** Intelligent Control and Automation ** Vol. 3 No. 3 (2012) , Article ID: 22048 , 7 pages DOI:10.4236/ica.2012.33027

A Novel 4WD Electric Vehicle Control Strategy Based on Direct Torque Control Space Vector Modulation Technique

Faculty of the Sciences and Technology, Bechar University, Bechar, Algeria

Email: gasbaoui_2009@yahoo.com

Received February 26, 2012; revised June 15, 2012; accepted June 23, 2012

**Keywords:** 4WD; SVM-DTC; Control; Electric Vehicle; SOC

ABSTRACT

Four-Wheels-Drive (4WD) Electric Vehicle (EV) controlled with Direct Torque Control based Space Vector Modulation (DTC-SVM) is presented, where the electrical traction chain was well analyzed and studied from the lithium battery, the buck boost to the mechanical load behavior. The speed of four wheels is calculated independently during the turning with the electronic differential system computations which distributes torque and power to each in-wheel motor according to the requirements, adapts the speed of each motor to the driving conditions. The basic idea of this work is to maintain the initial battery state of charge (SOC) equal to 70% and the prototype was tested in several topology conditions and under speed. The simulations carried in Matlab/Simulink verified the efficiency of the proposed DTC-SVM controller, and show that the system has more favorable dynamic performance. Results also indicate that this strategy can be successfully implemented into the traction drive of the modern 4WD electric vehicles.

1. Introduction

The principal constraints in vehicle design for transportation are the development of a non-polluting high safety and comfortable vehicle. Taking into account these constraints, our interest has been focused on the 4WD Electrical Vehicle, with independent driving wheel-motor at the front and with classical motors on the rear drive shaft [1-5]. This configuration is a conceivable solution, the pollution of this vehicle is strongly decreased and electric traction gives the possibility to achieve accurate and quick control of the distribution torque. Torque control can be ensured by the inverter, so this vehicle does not require a mechanical differential gear or gearbox. One of the main issues in the design of this vehicle (without mechanical differential) is to assume the car stability. During normal driving condition, all drive wheel system requires a symmetrical distribution of torque in the both sides. In recent years, due to problems like the energy crisis and environmental pollution, the Electric Vehicle (EV) has been researched and developed more and more extensively [1,2]. Currently, most EVs are driven by two front wheels or two rear wheels. Considering some efficiency and space restrictions on the vehicle, people have paid more and more attention in recent years to fourwheel drive vehicles employing the IM in-wheel motor.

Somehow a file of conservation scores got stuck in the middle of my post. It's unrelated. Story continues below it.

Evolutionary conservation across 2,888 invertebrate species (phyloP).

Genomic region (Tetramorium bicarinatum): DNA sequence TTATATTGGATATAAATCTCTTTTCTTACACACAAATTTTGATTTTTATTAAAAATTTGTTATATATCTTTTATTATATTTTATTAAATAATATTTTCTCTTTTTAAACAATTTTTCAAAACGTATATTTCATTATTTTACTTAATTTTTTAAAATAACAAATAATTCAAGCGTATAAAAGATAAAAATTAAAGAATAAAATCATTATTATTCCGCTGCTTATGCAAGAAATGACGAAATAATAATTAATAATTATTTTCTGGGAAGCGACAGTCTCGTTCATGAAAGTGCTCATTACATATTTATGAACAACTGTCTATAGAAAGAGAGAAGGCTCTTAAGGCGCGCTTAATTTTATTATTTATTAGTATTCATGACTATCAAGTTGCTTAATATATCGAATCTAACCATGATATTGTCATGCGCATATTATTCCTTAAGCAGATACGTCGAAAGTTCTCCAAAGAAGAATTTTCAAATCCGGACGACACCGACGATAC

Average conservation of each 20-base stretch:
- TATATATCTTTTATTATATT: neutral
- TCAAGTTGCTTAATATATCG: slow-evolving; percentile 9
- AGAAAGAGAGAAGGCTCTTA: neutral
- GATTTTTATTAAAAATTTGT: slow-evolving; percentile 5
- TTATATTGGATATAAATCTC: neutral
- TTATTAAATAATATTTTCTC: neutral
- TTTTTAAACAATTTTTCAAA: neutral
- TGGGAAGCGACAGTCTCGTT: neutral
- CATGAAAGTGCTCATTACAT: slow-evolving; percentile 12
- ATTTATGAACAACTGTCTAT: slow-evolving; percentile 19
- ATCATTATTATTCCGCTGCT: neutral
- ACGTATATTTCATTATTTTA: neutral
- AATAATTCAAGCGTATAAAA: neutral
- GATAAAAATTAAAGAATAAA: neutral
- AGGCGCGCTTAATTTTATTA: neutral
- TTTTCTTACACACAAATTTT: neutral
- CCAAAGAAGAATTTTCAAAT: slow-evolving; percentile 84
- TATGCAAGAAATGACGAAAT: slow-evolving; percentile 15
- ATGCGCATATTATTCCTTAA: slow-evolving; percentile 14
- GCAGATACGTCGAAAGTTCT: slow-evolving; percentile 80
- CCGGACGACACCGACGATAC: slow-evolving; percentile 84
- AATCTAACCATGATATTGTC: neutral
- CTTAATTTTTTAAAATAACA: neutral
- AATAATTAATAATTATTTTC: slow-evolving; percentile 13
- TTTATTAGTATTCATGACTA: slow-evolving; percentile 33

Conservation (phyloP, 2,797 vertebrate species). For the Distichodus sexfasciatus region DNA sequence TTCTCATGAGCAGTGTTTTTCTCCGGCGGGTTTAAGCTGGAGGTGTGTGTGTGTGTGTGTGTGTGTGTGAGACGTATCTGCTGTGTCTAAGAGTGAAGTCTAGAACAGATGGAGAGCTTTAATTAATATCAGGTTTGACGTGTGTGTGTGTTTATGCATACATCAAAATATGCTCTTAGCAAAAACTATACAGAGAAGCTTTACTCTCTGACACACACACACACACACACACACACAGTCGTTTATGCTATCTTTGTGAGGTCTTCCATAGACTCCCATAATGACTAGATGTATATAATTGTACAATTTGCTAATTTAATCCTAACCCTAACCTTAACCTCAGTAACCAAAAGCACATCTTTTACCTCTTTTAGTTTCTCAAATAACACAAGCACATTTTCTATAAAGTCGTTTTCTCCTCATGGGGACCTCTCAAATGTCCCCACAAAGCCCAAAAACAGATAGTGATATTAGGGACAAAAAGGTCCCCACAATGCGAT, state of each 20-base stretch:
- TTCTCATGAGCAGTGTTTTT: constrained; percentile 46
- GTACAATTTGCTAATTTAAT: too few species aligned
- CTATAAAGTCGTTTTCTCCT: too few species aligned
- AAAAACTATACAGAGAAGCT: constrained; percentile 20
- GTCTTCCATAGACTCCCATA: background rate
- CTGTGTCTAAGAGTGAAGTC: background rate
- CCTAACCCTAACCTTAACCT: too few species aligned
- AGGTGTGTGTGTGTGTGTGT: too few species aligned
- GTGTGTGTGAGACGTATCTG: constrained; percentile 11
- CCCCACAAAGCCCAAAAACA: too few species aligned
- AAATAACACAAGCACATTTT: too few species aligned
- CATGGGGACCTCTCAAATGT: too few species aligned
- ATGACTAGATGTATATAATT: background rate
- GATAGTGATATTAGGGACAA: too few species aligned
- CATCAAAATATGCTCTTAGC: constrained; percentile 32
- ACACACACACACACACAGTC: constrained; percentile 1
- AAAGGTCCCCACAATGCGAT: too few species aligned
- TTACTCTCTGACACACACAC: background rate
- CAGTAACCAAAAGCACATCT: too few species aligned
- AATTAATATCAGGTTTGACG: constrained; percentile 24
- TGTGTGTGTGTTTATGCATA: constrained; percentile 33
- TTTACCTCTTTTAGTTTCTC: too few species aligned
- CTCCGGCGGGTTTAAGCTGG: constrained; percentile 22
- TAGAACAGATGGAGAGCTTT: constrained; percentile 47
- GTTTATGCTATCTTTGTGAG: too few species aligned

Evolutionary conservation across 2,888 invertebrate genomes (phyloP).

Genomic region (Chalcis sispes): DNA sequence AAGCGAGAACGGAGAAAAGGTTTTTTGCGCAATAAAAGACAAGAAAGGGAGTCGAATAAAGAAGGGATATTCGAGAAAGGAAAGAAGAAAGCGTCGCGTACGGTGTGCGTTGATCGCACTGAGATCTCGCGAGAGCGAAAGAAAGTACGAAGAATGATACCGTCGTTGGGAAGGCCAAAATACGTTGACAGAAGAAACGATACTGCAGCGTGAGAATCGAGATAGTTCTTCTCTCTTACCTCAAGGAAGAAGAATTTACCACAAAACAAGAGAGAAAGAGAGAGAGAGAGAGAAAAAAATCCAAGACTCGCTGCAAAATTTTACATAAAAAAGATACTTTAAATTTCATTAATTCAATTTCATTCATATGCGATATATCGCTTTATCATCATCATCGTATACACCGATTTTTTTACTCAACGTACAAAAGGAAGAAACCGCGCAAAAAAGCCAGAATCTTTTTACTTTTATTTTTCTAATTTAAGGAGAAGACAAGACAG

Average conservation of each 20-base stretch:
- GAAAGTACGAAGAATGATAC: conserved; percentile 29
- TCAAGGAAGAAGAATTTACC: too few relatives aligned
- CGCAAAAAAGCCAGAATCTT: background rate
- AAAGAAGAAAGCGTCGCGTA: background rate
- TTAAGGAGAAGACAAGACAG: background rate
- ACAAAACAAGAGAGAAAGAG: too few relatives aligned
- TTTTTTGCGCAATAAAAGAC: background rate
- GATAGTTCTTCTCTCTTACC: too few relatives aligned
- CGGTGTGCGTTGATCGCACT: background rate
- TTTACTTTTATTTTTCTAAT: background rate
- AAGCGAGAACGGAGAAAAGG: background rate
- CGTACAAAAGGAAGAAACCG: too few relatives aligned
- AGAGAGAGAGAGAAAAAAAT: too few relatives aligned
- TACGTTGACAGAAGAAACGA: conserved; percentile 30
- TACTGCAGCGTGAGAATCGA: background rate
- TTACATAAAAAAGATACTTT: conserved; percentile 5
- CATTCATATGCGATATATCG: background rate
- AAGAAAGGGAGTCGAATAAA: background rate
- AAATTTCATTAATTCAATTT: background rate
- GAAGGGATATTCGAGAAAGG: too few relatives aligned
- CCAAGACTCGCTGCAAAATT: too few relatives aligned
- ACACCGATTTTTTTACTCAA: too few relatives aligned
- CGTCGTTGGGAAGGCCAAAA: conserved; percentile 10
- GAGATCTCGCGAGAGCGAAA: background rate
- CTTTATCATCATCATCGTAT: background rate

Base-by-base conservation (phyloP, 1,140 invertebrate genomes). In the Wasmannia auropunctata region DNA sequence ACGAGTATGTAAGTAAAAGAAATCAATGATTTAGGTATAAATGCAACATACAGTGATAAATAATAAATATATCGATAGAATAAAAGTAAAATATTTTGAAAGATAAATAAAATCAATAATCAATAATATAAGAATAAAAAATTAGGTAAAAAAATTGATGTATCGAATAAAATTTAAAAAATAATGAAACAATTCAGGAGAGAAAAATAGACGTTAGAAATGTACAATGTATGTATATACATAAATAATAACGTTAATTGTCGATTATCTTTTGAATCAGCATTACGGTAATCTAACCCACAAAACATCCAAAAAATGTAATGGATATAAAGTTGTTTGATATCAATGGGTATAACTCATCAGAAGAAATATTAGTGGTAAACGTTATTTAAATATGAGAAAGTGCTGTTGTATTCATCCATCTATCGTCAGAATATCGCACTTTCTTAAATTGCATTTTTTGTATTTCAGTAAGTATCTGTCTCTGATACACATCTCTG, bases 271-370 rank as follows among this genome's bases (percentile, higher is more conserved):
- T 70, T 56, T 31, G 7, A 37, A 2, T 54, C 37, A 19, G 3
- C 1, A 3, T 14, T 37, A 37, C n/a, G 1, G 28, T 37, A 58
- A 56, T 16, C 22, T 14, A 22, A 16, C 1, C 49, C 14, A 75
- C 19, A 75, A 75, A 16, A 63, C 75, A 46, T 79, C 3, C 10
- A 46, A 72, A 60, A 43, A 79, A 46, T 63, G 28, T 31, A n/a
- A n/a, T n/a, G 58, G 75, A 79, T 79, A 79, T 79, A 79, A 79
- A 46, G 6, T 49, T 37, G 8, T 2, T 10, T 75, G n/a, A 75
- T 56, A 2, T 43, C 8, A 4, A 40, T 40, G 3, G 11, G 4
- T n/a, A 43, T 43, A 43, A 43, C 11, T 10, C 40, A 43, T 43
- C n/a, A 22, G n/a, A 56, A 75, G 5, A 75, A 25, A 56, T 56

The Direct Torque Control strategy (DTC) is one kind of high performance driving technologies for AC motors, due to its simple structure and ability to achieve fast response of flux and torque has attracted growing interest in the recent years. DTC-SVM with PI controller direct torque control without hysteresis band can effectively reduce the torque and flux ripple, DTC-SVM method can improve the system robustness and effectively improve the system dynamical performance. The DC-DC converter is used with wide range in electric vehicles to assure the energy require for the propulsion system.

The aim of this paper is to understand the lithium-ion battery comportment controlled by DC-DC converter, each wheels is controlled independently by using direct torque control based space vector modulation under several topology and speed variation.

Modeling and simulation are approved out using the Matlab/Simulink tool to study the performance of 4WD proposed system.

2. Electric Vehicle Description

According to Figure 1 the opposition forces acting to the vehicle motion are: the rolling resistance force F_{tire} due to the friction of the vehicle tires on the road; the aerodynamic drag force F_{aero} caused by the friction on the body moving through the air; and the climbing force F_{slope} that depends on the road slope [1-3].

The total resistive force is equal to F_{r} and is the sum of the resistance forces, as in (1).

Figure 1. The forces acting on a vehicle moving along a slope.

F_{r} = F_{tire} + F_{aero} + F_{slope} (1)